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Ural: The beginning

Ural: The beginning

“When winter is cold, it must be cold. This is the eternal law of nature.”


We were looking for an interesting way to spend family Christmas. After several years of experimentation we found a very pleasant hut in Masuria (fully equipped kitchen, no GSM coverage, fireplace and a brazen lynx that bit a hole in an unattended cheesecake). 

The place is perfect. Masuria was supposed to provide snow, cold and seclusion.

Our hut outside
Our hut outside
Our hut inside
Our hut inside

But we can’t sit in one place, so we successively visited the area, starting from the Wolf’s Lair, through castles, monasteries, palaces and fortresses, to the borderlands of the Kaliningrad region. Finally, we ran out of interesting positions at a reasonable distance from the hut.

So we wanted to think about something else. We had many ideas, from: “let’s go to warm countries” and “let’s go to Casablanca for New Year’s Eve.”

We were limited by two parameters altogether: 

– a time (we want to make the most of the Christmas break and New Year’s Eve) 
– a budget (which is not endless).

The calculations have shown that we could go to Nordkapp. It sounded like a huge challenge and a journey of life.

It turned out to be possible – the emotions are – but it is not a feat like marching on stilts through a pole. 

Sometimes when we read the stories and accounts of those who were already on Nordkapp in winter, we had the impression that such an expedition was a fight against frost and adversity, specialized clothes and car equipment, alpine sleeping bags, frost-resistant salt fingers, flares and satellite phone, titanium chains on wheels, harpoons to keep away from polar bears and penguins. And most importantly, the conclusion is that if you get there, you’ll get everywhere.

Snow and cold
Nordkapp from the air
Nordkapp from the air

Life after Nordkapp

Nordkapp is done, the membership of The Royal North Cape Club is done – and what now? Somehow you have to live on. 

We checked that we are able to go for 3 weeks, live in quite Spartan conditions (you know, for example, a wooden house with a sauna, self-made breakfasts – herrings and Norwegian bread, no 24-hour reception) and now the vision of a normal trip was out of the question… not interesting. We had to come up with other unusual directions.

Norwegian cottage
A typical Norwegian example of accommodation in Spartan conditions.

In planning the trip for the winter 2018/2019 the inspiration was a signpost, which we saw on our way back from Nordkapp – Murmansk 300 km to the left.

We assumed that it might be more difficult to get there, which turned out to be even more nonsense. For the purpose of this trip, motivated by the ease of service and availability of parts, we bought  Lada Niva.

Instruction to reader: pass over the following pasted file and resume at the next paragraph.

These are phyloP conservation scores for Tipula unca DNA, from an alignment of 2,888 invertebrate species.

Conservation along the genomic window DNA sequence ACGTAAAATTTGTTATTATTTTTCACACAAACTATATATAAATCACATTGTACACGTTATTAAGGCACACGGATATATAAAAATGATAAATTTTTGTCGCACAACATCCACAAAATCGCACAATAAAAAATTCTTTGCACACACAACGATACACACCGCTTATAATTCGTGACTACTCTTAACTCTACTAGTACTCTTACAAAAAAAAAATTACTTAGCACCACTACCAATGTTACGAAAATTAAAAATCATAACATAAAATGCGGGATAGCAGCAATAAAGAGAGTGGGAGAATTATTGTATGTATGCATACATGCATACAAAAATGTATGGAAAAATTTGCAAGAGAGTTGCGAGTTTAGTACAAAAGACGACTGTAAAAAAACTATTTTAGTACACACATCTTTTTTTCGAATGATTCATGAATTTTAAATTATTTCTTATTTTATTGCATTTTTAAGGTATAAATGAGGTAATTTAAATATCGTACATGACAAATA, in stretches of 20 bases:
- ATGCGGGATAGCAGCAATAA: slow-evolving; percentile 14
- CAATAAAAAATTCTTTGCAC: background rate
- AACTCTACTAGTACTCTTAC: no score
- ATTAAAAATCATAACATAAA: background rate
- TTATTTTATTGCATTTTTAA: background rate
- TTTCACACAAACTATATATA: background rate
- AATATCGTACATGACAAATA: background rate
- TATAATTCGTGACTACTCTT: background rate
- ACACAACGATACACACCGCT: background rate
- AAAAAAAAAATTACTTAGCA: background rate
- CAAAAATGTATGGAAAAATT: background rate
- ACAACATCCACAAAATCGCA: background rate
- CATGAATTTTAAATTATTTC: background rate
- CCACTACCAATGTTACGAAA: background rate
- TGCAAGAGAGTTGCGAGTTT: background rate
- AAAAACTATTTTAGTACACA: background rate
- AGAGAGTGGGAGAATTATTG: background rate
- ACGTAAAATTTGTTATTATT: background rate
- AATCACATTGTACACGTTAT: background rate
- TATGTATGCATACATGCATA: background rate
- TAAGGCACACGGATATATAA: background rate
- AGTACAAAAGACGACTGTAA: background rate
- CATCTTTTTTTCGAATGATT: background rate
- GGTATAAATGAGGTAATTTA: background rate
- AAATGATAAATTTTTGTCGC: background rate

An additional attraction was the language barrier, but after a week we gained the ability to get along with our sister Russian nation.

In practice, the greatest challenge was to master the formalities related to obtaining a visa, insurance (especially electronics), and importing (for the duration of stay) our own car into the Russian Federation.

Going through the procedures is like an adventure game with collecting stamps and signatures in the right order. 

Our trip to Murmansk
Our trip

After Murmansk… and how do we really plan our trips?


After Christmas in recent years it has become natural for us to go somewhere.

Our assumption is 3-4 hours of driving on average per day. Depending on the arrangement of days off on holidays, this means different possible distances, but without madness, we are between 6 and 8 thousand kilometers.

3-4 hours means 2, 3 parts that can be separated by visiting the city, open-air museum, museum or whatever interesting you find there.

Of course, we also get days typically in transit after about 6 hours of driving. Then we have time to read the guide, complete the knowledge, discuss what we saw and what we will see. This is also the time to talk more deeply with our daughters about the history of the places they saw. As you can see, there is no room for boredom here. 

In return, we have, for example, 2 stationary days. This is the time to visit museums, technology parks and castles, take walks and see what the area attracts. 

From the housewife’s point of view, approximately once a week, this is a good time to wash and dry your clothes.

And what else? Why north and east?

It’s winter, so it must be cold – we follow this trail when choosing our destination.

In Finland, it worked. In Norway too. We just hit record frosts, and we have a documented -37 degrees. In Murmansk, we almost succeeded – the lowest temperature we hunted was -26.

Hence, the idea of going east now in search of the cold. Chelyabinsk was in our range, and even a little further. We knew little about the area itself. Before we started to prepare ourselves seriously, we had such associations:

  • Chelyabinsk – meteorite and large industrial city
  • Yekaterinburg – the end of Romanovs
  • Kazan – colorful temples and Tatars
  • Tolyatti – they’re making Niva there

We knew this would be our first contact with Asia. We didn’t expect that after crossing the mythical border in the Urals, we would be surrounded by rice from everywhere, and that since this is Siberia, we would be welcomed by a wall of snow. But winter should be here!

SaabVoyage 2019 Winter Ural Expedition

It is interesting to note that a branch of the Warsaw Cyclists’ Society, founded by Julian Kossowski in 1910, once operated in Chelyabinsk. 

It is not far from here to Baikonur, which can be an inspiration for another trip.

This note is an introduction to a series of entries devoted to our winter expedition beyond the Urals from 19th December 2019 to 7th January 2020.

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